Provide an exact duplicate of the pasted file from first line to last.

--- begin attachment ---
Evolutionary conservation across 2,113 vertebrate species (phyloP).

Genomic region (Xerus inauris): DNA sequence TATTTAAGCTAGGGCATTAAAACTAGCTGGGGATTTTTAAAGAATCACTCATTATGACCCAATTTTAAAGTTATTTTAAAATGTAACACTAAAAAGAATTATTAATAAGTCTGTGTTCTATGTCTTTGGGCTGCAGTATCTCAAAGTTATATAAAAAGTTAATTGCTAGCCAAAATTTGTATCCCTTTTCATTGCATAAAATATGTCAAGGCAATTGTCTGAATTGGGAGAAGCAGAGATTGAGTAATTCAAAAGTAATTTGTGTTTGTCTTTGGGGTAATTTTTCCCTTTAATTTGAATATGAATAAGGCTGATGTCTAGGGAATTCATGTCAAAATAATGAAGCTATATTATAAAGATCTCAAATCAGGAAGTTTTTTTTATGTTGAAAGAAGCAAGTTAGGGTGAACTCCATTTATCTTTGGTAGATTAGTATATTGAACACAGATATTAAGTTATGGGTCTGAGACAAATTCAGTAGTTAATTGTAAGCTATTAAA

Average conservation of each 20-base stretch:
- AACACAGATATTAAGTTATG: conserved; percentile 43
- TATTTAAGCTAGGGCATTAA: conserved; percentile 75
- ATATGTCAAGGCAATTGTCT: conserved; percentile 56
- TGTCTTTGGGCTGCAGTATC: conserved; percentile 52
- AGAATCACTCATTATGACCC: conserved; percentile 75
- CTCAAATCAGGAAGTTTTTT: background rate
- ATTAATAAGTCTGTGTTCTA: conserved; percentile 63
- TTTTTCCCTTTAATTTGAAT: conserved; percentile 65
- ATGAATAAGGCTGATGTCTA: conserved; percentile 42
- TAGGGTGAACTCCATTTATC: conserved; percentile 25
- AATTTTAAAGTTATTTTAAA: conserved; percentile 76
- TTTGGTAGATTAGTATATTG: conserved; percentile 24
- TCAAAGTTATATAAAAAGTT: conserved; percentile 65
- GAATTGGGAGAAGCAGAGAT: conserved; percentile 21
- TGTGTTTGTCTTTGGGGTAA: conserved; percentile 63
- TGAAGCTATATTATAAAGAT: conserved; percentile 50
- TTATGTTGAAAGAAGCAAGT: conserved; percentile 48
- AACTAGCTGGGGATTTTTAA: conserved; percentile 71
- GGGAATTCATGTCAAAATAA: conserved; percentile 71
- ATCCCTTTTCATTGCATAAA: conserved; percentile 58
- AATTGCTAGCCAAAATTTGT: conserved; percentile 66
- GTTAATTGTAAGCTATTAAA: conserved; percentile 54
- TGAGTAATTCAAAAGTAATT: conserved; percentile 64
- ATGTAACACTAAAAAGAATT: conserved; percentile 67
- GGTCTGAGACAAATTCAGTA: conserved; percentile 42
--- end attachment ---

Evolutionary conservation across 2,113 vertebrate species (phyloP).

Genomic region (Xerus inauris): DNA sequence TATTTAAGCTAGGGCATTAAAACTAGCTGGGGATTTTTAAAGAATCACTCATTATGACCCAATTTTAAAGTTATTTTAAAATGTAACACTAAAAAGAATTATTAATAAGTCTGTGTTCTATGTCTTTGGGCTGCAGTATCTCAAAGTTATATAAAAAGTTAATTGCTAGCCAAAATTTGTATCCCTTTTCATTGCATAAAATATGTCAAGGCAATTGTCTGAATTGGGAGAAGCAGAGATTGAGTAATTCAAAAGTAATTTGTGTTTGTCTTTGGGGTAATTTTTCCCTTTAATTTGAATATGAATAAGGCTGATGTCTAGGGAATTCATGTCAAAATAATGAAGCTATATTATAAAGATCTCAAATCAGGAAGTTTTTTTTATGTTGAAAGAAGCAAGTTAGGGTGAACTCCATTTATCTTTGGTAGATTAGTATATTGAACACAGATATTAAGTTATGGGTCTGAGACAAATTCAGTAGTTAATTGTAAGCTATTAAA

Average conservation of each 20-base stretch:
- AACACAGATATTAAGTTATG: conserved; percentile 43
- TATTTAAGCTAGGGCATTAA: conserved; percentile 75
- ATATGTCAAGGCAATTGTCT: conserved; percentile 56
- TGTCTTTGGGCTGCAGTATC: conserved; percentile 52
- AGAATCACTCATTATGACCC: conserved; percentile 75
- CTCAAATCAGGAAGTTTTTT: background rate
- ATTAATAAGTCTGTGTTCTA: conserved; percentile 63
- TTTTTCCCTTTAATTTGAAT: conserved; percentile 65
- ATGAATAAGGCTGATGTCTA: conserved; percentile 42
- TAGGGTGAACTCCATTTATC: conserved; percentile 25
- AATTTTAAAGTTATTTTAAA: conserved; percentile 76
- TTTGGTAGATTAGTATATTG: conserved; percentile 24
- TCAAAGTTATATAAAAAGTT: conserved; percentile 65
- GAATTGGGAGAAGCAGAGAT: conserved; percentile 21
- TGTGTTTGTCTTTGGGGTAA: conserved; percentile 63
- TGAAGCTATATTATAAAGAT: conserved; percentile 50
- TTATGTTGAAAGAAGCAAGT: conserved; percentile 48
- AACTAGCTGGGGATTTTTAA: conserved; percentile 71
- GGGAATTCATGTCAAAATAA: conserved; percentile 71
- ATCCCTTTTCATTGCATAAA: conserved; percentile 58
- AATTGCTAGCCAAAATTTGT: conserved; percentile 66
- GTTAATTGTAAGCTATTAAA: conserved; percentile 54
- TGAGTAATTCAAAAGTAATT: conserved; percentile 64
- ATGTAACACTAAAAAGAATT: conserved; percentile 67
- GGTCTGAGACAAATTCAGTA: conserved; percentile 42